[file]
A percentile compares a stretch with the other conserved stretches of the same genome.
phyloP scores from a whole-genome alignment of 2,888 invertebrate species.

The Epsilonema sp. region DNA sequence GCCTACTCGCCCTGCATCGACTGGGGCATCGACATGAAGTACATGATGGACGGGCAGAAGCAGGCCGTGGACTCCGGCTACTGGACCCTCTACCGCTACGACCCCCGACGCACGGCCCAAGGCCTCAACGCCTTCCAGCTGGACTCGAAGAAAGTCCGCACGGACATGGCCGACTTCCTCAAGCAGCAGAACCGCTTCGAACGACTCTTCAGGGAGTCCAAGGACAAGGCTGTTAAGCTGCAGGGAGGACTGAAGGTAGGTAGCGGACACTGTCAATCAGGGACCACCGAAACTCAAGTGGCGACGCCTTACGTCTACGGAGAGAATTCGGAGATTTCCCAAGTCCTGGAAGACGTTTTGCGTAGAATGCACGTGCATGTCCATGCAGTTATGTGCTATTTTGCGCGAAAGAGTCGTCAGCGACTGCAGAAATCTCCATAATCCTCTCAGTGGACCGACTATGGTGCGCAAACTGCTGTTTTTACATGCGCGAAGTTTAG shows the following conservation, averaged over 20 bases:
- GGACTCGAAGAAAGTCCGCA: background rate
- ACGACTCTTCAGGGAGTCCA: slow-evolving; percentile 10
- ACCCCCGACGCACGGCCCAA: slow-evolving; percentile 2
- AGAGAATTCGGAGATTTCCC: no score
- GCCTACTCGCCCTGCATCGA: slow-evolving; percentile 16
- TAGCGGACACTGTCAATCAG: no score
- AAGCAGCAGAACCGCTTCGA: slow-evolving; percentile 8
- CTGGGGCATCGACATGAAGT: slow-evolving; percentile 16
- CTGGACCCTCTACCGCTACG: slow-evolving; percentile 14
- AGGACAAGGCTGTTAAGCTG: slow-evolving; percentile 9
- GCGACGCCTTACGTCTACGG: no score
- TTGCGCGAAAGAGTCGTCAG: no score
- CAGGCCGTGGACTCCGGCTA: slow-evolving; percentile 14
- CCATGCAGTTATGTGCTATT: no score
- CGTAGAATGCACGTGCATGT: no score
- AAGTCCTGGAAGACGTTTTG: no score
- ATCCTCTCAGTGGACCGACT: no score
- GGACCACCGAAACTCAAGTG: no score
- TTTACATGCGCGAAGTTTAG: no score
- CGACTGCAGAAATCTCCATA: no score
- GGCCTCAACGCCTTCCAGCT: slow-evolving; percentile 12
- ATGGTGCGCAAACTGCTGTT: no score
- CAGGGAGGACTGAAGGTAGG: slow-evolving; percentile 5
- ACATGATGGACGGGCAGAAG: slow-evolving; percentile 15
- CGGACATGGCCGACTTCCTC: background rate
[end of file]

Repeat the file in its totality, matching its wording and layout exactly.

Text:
A percentile compares a stretch with the other conserved stretches of the same genome.
phyloP scores from a whole-genome alignment of 2,888 invertebrate species.

The Epsilonema sp. region DNA sequence GCCTACTCGCCCTGCATCGACTGGGGCATCGACATGAAGTACATGATGGACGGGCAGAAGCAGGCCGTGGACTCCGGCTACTGGACCCTCTACCGCTACGACCCCCGACGCACGGCCCAAGGCCTCAACGCCTTCCAGCTGGACTCGAAGAAAGTCCGCACGGACATGGCCGACTTCCTCAAGCAGCAGAACCGCTTCGAACGACTCTTCAGGGAGTCCAAGGACAAGGCTGTTAAGCTGCAGGGAGGACTGAAGGTAGGTAGCGGACACTGTCAATCAGGGACCACCGAAACTCAAGTGGCGACGCCTTACGTCTACGGAGAGAATTCGGAGATTTCCCAAGTCCTGGAAGACGTTTTGCGTAGAATGCACGTGCATGTCCATGCAGTTATGTGCTATTTTGCGCGAAAGAGTCGTCAGCGACTGCAGAAATCTCCATAATCCTCTCAGTGGACCGACTATGGTGCGCAAACTGCTGTTTTTACATGCGCGAAGTTTAG shows the following conservation, averaged over 20 bases:
- GGACTCGAAGAAAGTCCGCA: background rate
- ACGACTCTTCAGGGAGTCCA: slow-evolving; percentile 10
- ACCCCCGACGCACGGCCCAA: slow-evolving; percentile 2
- AGAGAATTCGGAGATTTCCC: no score
- GCCTACTCGCCCTGCATCGA: slow-evolving; percentile 16
- TAGCGGACACTGTCAATCAG: no score
- AAGCAGCAGAACCGCTTCGA: slow-evolving; percentile 8
- CTGGGGCATCGACATGAAGT: slow-evolving; percentile 16
- CTGGACCCTCTACCGCTACG: slow-evolving; percentile 14
- AGGACAAGGCTGTTAAGCTG: slow-evolving; percentile 9
- GCGACGCCTTACGTCTACGG: no score
- TTGCGCGAAAGAGTCGTCAG: no score
- CAGGCCGTGGACTCCGGCTA: slow-evolving; percentile 14
- CCATGCAGTTATGTGCTATT: no score
- CGTAGAATGCACGTGCATGT: no score
- AAGTCCTGGAAGACGTTTTG: no score
- ATCCTCTCAGTGGACCGACT: no score
- GGACCACCGAAACTCAAGTG: no score
- TTTACATGCGCGAAGTTTAG: no score
- CGACTGCAGAAATCTCCATA: no score
- GGCCTCAACGCCTTCCAGCT: slow-evolving; percentile 12
- ATGGTGCGCAAACTGCTGTT: no score
- CAGGGAGGACTGAAGGTAGG: slow-evolving; percentile 5
- ACATGATGGACGGGCAGAAG: slow-evolving; percentile 15
- CGGACATGGCCGACTTCCTC: background rate